Buying AD/DA converters

A tip to remember when researching AD/DA converters and audio interfaces is that the best options are generally produced by specialist manufacturers. Brands like Apogee, RME, Ferrofish, Metric Halo, Lynx, Antelope Audio, Benchmark, Lavry, Merging Technologies, Prism, and Burl are mostly known for producing quality AD/DA converters rather than other audio equipment.

That’s not to say you can’t get great solutions from Avid, SSL, Neve, Crane Song, Rupert Neve Designs, Universal Audio, or Focusrite. However, companies that specialize in converter technology generally offer better support, firmware/drivers, integration, and compatibility. This is because they have years of R&D and market experience behind them as opposed to those with recently diversified product ranges.

Burl B80 Mothership

A high-end modular AD/DA rig at Haxton Road Studios

How do you use AD/DA conversion creatively in your workflow? Please let us know in the comments below!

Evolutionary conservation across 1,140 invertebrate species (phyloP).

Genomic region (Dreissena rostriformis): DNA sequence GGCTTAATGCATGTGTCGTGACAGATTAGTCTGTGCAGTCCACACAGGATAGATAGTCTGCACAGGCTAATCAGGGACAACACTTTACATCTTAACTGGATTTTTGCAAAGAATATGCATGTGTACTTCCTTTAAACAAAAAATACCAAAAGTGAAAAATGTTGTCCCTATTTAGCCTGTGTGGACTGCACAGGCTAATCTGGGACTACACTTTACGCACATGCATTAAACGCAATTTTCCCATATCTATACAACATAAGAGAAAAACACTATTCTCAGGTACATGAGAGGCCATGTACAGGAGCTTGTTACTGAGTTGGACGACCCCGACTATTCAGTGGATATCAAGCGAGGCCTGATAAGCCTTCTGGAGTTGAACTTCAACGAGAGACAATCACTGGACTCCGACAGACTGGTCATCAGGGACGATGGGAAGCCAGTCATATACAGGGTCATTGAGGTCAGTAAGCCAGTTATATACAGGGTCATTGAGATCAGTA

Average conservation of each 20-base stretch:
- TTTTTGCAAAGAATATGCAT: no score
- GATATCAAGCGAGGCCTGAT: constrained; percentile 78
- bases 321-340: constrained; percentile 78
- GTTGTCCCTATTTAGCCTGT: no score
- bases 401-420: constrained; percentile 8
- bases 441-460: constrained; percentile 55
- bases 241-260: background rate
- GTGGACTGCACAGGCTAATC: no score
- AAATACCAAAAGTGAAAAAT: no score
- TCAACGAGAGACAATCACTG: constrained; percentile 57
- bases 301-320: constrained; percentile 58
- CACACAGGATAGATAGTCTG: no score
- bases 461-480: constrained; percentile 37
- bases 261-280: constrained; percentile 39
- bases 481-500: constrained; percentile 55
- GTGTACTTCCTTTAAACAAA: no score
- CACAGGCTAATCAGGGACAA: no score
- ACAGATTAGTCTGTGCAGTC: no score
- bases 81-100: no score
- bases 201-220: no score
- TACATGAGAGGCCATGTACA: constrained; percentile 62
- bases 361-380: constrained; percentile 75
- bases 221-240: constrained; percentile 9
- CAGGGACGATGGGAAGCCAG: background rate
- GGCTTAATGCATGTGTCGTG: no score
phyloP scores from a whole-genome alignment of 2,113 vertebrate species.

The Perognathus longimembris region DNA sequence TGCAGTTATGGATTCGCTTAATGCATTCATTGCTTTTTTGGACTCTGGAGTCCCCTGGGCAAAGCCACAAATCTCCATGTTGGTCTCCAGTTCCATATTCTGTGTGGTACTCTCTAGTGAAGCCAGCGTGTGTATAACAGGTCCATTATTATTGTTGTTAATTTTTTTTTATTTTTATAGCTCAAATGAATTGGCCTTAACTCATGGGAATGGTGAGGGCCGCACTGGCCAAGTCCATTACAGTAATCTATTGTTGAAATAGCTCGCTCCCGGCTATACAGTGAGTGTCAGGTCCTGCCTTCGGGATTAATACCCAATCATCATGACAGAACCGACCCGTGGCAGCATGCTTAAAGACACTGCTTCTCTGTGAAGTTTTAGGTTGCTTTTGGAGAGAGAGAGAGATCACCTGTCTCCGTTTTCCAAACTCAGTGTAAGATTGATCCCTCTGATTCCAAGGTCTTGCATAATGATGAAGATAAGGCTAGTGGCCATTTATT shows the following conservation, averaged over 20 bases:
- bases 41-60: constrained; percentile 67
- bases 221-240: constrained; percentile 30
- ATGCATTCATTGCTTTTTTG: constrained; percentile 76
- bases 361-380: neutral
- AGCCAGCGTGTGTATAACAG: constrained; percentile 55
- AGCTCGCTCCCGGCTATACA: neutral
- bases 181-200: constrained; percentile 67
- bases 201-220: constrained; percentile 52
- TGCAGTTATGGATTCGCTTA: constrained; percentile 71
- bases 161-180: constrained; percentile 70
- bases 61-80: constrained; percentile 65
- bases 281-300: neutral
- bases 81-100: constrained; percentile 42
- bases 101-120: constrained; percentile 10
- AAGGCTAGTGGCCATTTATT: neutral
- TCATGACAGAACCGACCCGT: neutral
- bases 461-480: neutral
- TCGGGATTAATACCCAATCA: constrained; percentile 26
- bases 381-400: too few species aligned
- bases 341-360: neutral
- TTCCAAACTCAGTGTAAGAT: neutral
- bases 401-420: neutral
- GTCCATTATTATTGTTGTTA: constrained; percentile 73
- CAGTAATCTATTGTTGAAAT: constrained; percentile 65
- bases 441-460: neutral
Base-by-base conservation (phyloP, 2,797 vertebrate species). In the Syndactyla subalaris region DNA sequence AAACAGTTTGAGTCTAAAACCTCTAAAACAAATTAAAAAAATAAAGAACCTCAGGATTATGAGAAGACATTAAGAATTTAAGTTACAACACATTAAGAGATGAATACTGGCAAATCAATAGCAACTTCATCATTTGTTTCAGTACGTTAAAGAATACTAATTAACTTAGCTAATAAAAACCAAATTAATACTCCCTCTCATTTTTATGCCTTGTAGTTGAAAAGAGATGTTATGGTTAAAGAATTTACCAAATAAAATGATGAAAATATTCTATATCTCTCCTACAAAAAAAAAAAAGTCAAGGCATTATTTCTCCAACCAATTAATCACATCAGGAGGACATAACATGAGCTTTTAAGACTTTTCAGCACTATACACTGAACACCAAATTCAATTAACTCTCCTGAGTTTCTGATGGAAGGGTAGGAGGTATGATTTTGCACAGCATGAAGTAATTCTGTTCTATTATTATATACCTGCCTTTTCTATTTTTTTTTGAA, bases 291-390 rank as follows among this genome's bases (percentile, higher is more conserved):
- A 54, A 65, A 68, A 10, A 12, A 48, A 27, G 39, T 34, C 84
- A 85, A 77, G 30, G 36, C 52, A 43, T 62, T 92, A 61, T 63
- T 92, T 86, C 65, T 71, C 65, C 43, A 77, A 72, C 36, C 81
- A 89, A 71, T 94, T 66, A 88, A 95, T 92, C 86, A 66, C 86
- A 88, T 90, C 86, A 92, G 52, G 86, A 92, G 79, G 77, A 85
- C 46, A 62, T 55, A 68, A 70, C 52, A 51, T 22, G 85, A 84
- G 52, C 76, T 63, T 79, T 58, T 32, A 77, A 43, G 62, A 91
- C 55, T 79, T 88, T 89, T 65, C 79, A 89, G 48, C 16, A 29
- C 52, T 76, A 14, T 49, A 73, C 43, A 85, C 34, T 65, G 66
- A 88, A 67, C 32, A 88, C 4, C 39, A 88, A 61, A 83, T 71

Crane Song Interstellar
Crane Song Interstellar
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Image Sources:
  • Apogee converters were extremely popular in the 1990s.: aucfree
  • A high-end modular AD/DA rig : Scott C Wood
Digital converters

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4 responses to “Why are digital converters the most important part of your studio?”

    Ab says:
    5

    In a way they are… but it’s also the component with the worst improvement per dollar in the entire studio.

    Entry level converters are perfectly capable, and beginners/intermediate user shouldn’t spend thousands of dollars on a new one. They just won’t notice any difference

      grrrz says:
      -1

      Yes basically get a decent sound interface and if you can afford it an RME. After that you’ll be set for a while before needing discrete converters

    Prob says:
    0

    Apogee’s Symphony MKII, is probably the best option for an all in one solution. new interfaces and ad/da converters still spec below it almost 10 years later